WWE has a troubling pattern of advertising things they allegedly have no intention to deliver.
A singles match between Alexa Bliss and Trish Stratus was advertised two months before Evolution, but WWE apparently always planned for it to be changed to a tag team match. The misleading advertising was said to be done because they wanted to announce a major match to help move tickets for the event.
There was an advertised rematch between AJ Styles and Brock Lesnar at Survivor Series 2018 that was changed within one week of the event, with Daniel Bryan replacing the Phenomenal One. One alleged motivating factor here was a desire to keep Styles from taking another loss at the hands of The Beast.
This pattern has continued with Royal Rumble 2019, where Braun Strowman was replaced with Finn Balor in a Universal Championship match against Brock Lesnar. This late change was reportedly always the plan; the misleading advertising was done because WWE believed that more tickets would be sold if Strowman was promoted as Lesnar’s opponent.
Then there is the men’s Royal Rumble match, where WWE still has John Cena’s face plastered all over the match preview on their web site even though it looks like he will miss the event due to a worked injury.
I think too many people are accustomed to giving WWE a pass for this dishonest behavior because the phrase “card subject to change” is included on most forms of their advertising. But the spirit of that phrase is being violated and abused with most of the examples listed above.
”Card subject to change” is a necessary and understandable tenet to fall back on because pro wrestling is inherently very dangerous and sometimes performers get hurt before an important match. Charlotte Flair replacing Becky Lynch in the main event of Survivor Series 2018 is an example where “card subject to change” applies in good faith.
However, there are at least two examples above (Bliss, Strowman) where WWE blatantly misled its customers by advertising a match that – at least according to reports from Wrestling Observer and others – was never going to happen, with the primary goal of selling more tickets. That’s not an example of “card subject to change”, it’s an example of shady business practices that should not be condoned.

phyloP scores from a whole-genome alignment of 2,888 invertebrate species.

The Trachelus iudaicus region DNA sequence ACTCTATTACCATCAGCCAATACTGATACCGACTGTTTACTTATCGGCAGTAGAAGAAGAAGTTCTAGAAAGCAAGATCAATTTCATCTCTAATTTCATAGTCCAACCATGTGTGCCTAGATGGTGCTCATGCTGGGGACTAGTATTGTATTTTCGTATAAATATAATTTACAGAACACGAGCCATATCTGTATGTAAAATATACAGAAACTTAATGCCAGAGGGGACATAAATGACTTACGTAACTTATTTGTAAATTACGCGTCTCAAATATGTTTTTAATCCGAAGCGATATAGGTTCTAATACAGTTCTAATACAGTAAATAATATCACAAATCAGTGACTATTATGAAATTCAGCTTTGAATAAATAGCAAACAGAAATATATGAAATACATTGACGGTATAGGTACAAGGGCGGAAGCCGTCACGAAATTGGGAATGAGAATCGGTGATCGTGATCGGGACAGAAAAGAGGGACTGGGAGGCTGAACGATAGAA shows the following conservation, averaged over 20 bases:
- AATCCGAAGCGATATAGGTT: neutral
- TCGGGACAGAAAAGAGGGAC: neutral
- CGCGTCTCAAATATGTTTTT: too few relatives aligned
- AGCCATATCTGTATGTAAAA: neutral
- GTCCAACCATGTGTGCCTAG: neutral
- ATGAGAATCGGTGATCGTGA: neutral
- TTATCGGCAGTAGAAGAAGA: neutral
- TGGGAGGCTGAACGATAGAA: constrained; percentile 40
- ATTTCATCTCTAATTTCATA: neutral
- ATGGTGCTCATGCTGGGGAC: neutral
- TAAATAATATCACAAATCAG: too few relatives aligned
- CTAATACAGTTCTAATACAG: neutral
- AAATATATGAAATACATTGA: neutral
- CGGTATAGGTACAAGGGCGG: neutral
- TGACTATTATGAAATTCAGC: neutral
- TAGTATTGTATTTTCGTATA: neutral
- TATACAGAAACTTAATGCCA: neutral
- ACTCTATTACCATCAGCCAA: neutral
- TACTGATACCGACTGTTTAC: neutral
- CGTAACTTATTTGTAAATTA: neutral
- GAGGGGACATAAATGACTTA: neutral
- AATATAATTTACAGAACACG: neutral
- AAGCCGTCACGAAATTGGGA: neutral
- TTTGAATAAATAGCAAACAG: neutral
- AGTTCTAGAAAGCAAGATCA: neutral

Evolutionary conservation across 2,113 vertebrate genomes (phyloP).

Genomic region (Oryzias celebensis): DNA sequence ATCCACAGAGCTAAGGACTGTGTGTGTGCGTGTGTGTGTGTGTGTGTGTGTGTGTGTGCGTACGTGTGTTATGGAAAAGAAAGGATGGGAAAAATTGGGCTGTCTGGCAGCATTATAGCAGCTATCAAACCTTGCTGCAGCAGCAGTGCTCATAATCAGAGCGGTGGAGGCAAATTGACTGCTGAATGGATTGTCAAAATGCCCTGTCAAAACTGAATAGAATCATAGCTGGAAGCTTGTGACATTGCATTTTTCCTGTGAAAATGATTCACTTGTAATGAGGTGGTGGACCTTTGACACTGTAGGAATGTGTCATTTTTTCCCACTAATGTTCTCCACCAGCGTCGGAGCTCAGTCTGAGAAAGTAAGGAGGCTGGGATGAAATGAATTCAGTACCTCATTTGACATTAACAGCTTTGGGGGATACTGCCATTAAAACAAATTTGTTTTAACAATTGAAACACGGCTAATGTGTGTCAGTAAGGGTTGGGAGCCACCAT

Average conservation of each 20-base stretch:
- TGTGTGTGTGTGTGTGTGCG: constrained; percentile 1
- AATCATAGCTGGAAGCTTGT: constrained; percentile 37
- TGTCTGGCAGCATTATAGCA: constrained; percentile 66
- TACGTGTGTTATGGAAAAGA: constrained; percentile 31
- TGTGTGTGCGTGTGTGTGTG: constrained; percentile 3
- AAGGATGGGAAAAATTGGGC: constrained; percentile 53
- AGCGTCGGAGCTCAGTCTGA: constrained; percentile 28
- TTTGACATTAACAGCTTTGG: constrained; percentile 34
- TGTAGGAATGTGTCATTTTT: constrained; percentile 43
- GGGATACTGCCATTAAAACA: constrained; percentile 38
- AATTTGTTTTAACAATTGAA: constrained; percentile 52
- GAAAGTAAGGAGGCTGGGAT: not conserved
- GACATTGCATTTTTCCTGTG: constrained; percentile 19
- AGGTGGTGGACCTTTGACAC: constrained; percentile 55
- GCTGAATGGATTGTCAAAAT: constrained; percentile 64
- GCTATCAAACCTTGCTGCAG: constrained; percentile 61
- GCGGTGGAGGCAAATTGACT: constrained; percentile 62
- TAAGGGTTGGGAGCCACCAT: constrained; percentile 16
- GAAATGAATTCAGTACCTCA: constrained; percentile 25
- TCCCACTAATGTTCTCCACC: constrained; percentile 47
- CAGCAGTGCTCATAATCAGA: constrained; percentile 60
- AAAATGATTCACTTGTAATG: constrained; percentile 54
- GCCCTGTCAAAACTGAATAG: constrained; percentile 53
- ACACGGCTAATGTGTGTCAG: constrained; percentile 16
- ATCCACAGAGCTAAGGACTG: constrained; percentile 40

Cena’s example is a bit more complicated because his absence from Royal Rumble 2019 was going to be part of an angle for the debut of Lars Sullivan that was ultimately nixed. One might argue this is not an abuse of the phrase “card subject to change” because the main goal here is to tell an interesting story, and Cena’s movie schedule provides constraints on the timetable for telling that story.
The bottom line, however, is that WWE still has Cena listed on advertising for the men’s Royal Rumble match even though it seems like his Hollywood movie obligations will prevent that from happening. I find it hard to believe within days of the event that WWE genuinely doesn’t know what his status will be for the big stadium show. If Cena does not appear in this Royal Rumble match then it will be another case of misleading advertising, likely with the primary intent to sell more tickets and subscriptions to WWE Network.
One of the more frustrating aspects behind most of these examples is that WWE had plenty of time to prevent these situations from happening. There’s no reason why Balor versus Lesnar couldn’t move as many tickets as Strowman versus Lesnar if WWE simply spent the last six months showcasing Balor as a top star. Instead, WWE tried to cram a huge Balor push into one episode of Raw because it was clear that he had some credibility issues as a potential opponent for Brock.
Similarly with Bliss and Stratus at Evolution, there was plenty of time to promote and build up other matches and stars rather than taking the lazy way out and advertising a match that was never going to happen. Unfortunately it felt like the booking plans for Evolution took a backseat to the big stadium shows that WWE ran around the same time like Super Show-Down and Crown Jewel.
Likewise, the men’s Royal Rumble match is notable for the lack of believable winners. Instead of doing the long-term hard work of creating new stars who could actually win this thing, WWE doesn’t seem to mind slapping Cena’s face on the ad and calling it a day.
It’s gotten to the point where I now have no clue if I should believe WWE when they claim that Alexa Bliss will compete in the women’s Royal Rumble match. Based on these previous recent examples of misleading advertising, one of which includes Bliss, I can’t help but be skeptical. It’s not easy to sell out a baseball stadium, and WWE has shown that they are willing to shamelessly lie to their customers in order to move tickets. Their word can’t be trusted at this point.
Are you as fed up with WWE’s recent pattern of misleading advertising as I am, Cagesiders?